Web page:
The annual Research Festival is about the science we do at NIH as well as about the people who do that science. People from across NIH meet each other, get new ideas, talk about their research, and hear about other people’s work so collaborations can start.
The 2017 NIH Intramural Research Festival was an amazing scientific potpourri of innovative research and new biotechnology as well as an opportunity to showcase the work of our trainees and fellows. Yet attendance was at best modest for most of the sessions. What should we do to encourage all of our scientific staff to participate more fully?
Her colleagues laughed at her “crazy idea” when she was a graduate student at the University of California, Berkeley, in the 1980s. Gisela Storz had predicted that a single protein (OxyR) could sense a destructive oxidant, hydrogen peroxide, bind to DNA, and turn on genes that would neutralize the threat. But Storz has gotten the last laugh. Turns out that her hypothesis was correct.
In October 2017, Norman E. “Ned” Sharpless became the 15th director of the National Cancer Institute; NIH partnered with 11 leading pharmaceutical companies to accelerate the development of new cancer immunotherapy strategies.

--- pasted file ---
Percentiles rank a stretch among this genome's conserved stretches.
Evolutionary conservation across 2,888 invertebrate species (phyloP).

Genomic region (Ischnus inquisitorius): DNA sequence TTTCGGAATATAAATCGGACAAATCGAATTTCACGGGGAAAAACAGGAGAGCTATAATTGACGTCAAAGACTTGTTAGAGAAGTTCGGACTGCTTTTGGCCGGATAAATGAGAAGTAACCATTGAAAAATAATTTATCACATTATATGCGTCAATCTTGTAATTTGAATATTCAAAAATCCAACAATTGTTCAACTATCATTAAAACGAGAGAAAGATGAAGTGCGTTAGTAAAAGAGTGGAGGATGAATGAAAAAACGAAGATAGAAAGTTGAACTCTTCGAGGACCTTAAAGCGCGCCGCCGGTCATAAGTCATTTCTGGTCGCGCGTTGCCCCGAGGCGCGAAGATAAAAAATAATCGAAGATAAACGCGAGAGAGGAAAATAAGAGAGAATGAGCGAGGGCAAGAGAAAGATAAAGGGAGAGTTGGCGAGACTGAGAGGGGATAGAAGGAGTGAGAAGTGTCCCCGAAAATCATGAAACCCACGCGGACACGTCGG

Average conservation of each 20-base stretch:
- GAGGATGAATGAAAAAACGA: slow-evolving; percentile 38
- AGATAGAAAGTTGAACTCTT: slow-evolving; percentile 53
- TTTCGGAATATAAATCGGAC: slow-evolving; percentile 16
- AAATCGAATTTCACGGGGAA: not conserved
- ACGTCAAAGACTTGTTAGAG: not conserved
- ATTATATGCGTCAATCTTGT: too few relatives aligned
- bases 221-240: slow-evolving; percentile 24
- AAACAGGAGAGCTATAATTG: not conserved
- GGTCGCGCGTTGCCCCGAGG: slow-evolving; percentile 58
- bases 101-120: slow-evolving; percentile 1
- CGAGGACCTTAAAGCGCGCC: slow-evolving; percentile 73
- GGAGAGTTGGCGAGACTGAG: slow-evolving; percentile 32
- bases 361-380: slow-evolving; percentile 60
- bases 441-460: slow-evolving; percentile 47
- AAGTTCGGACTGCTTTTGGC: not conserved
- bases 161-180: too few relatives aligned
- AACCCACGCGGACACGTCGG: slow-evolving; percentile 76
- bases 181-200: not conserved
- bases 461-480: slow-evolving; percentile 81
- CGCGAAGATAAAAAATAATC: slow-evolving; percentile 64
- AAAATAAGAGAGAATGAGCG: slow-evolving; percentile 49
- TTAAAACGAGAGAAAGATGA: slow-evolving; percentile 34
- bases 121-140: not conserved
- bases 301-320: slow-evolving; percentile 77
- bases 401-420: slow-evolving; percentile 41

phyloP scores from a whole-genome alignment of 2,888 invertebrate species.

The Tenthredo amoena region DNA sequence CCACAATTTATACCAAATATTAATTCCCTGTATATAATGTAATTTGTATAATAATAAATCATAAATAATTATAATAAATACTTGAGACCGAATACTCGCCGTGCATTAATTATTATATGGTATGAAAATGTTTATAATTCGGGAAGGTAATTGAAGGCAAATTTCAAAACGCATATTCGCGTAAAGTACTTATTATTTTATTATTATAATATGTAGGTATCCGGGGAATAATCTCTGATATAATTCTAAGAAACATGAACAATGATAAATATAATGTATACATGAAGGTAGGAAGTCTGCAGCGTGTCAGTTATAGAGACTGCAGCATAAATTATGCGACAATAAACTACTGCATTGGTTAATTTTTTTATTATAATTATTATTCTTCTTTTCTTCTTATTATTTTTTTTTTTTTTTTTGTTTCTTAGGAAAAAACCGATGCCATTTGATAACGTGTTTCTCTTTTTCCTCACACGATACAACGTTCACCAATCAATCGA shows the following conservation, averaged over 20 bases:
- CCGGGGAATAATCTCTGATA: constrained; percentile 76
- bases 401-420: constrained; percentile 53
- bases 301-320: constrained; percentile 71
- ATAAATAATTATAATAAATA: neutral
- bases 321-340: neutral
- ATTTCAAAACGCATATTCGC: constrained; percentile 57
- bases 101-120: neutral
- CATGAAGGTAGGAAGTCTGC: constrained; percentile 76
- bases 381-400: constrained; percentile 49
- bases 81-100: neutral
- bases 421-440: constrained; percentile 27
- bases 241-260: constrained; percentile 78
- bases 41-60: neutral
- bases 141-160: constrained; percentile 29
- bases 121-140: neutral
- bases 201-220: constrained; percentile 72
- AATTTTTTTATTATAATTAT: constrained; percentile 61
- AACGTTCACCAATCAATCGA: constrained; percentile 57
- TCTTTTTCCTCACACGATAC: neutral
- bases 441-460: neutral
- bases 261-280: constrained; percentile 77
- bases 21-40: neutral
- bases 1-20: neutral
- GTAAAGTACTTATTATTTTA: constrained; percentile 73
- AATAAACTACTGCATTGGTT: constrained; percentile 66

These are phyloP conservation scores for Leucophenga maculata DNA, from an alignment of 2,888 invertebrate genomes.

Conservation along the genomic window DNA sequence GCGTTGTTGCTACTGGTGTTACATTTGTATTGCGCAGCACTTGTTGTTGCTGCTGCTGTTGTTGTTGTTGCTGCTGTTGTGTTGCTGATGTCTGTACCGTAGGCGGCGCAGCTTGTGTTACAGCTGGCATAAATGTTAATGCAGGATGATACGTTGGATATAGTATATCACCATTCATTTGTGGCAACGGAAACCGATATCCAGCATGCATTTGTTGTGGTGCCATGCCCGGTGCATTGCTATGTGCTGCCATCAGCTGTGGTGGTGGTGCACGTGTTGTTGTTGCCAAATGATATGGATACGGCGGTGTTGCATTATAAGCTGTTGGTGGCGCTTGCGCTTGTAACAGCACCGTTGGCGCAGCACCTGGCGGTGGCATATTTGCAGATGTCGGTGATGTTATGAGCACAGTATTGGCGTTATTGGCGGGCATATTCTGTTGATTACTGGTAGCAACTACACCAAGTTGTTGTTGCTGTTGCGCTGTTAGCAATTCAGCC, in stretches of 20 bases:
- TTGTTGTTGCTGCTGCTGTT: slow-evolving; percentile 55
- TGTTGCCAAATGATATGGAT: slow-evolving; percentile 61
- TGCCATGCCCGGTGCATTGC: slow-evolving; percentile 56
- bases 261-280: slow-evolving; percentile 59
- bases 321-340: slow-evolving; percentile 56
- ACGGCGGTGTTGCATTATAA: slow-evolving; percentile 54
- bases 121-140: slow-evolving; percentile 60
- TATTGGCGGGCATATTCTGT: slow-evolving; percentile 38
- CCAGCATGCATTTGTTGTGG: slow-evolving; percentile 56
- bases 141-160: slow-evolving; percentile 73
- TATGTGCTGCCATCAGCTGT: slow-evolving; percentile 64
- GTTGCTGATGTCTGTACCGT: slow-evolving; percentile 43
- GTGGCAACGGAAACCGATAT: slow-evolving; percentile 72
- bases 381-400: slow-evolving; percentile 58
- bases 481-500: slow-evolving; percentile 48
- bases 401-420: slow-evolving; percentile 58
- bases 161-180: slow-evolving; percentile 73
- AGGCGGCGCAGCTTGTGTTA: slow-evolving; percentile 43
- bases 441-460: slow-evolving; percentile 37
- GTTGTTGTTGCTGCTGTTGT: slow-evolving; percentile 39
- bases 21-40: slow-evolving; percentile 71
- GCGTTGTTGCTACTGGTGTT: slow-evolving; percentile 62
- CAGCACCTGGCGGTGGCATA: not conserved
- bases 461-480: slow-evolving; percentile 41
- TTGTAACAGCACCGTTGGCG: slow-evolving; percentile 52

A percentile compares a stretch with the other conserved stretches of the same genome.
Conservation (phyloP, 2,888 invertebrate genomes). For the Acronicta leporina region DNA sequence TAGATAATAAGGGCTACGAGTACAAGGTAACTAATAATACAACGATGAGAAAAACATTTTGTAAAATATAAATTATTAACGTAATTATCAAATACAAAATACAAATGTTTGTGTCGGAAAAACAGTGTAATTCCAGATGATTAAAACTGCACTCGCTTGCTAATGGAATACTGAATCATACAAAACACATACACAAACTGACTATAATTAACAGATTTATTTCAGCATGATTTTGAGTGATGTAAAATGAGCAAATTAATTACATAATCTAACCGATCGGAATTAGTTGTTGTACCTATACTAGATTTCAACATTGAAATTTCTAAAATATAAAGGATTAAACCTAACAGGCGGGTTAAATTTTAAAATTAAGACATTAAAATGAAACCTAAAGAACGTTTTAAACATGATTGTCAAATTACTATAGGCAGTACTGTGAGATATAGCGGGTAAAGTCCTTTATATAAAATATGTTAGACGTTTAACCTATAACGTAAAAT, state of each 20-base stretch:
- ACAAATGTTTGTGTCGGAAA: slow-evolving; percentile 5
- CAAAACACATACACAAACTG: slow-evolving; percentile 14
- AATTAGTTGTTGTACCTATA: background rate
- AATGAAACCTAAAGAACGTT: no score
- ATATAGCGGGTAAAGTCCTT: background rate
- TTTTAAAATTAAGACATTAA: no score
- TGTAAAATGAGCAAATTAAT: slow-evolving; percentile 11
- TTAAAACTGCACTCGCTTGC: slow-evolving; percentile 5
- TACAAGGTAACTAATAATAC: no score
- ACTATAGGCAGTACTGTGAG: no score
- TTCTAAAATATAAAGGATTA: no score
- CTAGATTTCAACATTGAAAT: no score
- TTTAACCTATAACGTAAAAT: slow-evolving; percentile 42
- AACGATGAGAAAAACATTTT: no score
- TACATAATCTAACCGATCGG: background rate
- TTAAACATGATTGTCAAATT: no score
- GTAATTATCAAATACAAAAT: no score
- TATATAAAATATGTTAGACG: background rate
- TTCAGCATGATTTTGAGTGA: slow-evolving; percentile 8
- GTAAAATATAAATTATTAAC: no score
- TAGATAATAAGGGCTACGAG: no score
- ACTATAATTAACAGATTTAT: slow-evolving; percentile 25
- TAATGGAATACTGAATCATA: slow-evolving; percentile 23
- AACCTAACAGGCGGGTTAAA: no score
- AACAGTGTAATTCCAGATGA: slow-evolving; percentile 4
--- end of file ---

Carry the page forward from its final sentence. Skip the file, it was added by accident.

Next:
With motors, sensors, and electronic-technology-powered braces wrapped around their legs, several pediatric patients participating in a Rehabilitation Medicine clinical trial looked like characters from the Iron Man or Transformers movies–and more importantly, they felt like the superheroes they resembled.
Read about how the NIH Clinical Center is providing one of the largest publicly available chest X-ray datasets to the scientific community; the ZATT protein is reversing DNA damage caused by cancer treatment; Gulf-spill oil dispersants are associated with health symptoms in cleanup workers; NCI researchers solved the DNA Linking-Number Paradox; and more.
There have been many books and articles documenting the history of the National Library of Medicine (NLM). The latest one—Images of America: US National Library of Medicine (Arcadia Publishing)—draws on the stories of the people who have worked there and helped to shape its 180 years of service to the nation and the world.
Buck Whitetail, the acting director of the National Institute for Cervinae, Hydropotinae, and other Deer, pauses briefly before meeting with the NIH director about the controversial deer-neutering program.
Lectures, deadlines, contests, Benefits Fair, Leave Bank, and more. Pictured: Steve Rosenberg (NCI) who will be giving the Chen Lecture on November 17, on “Cells as Anti-Cancer Drugs: Entering Mainstream Oncology.”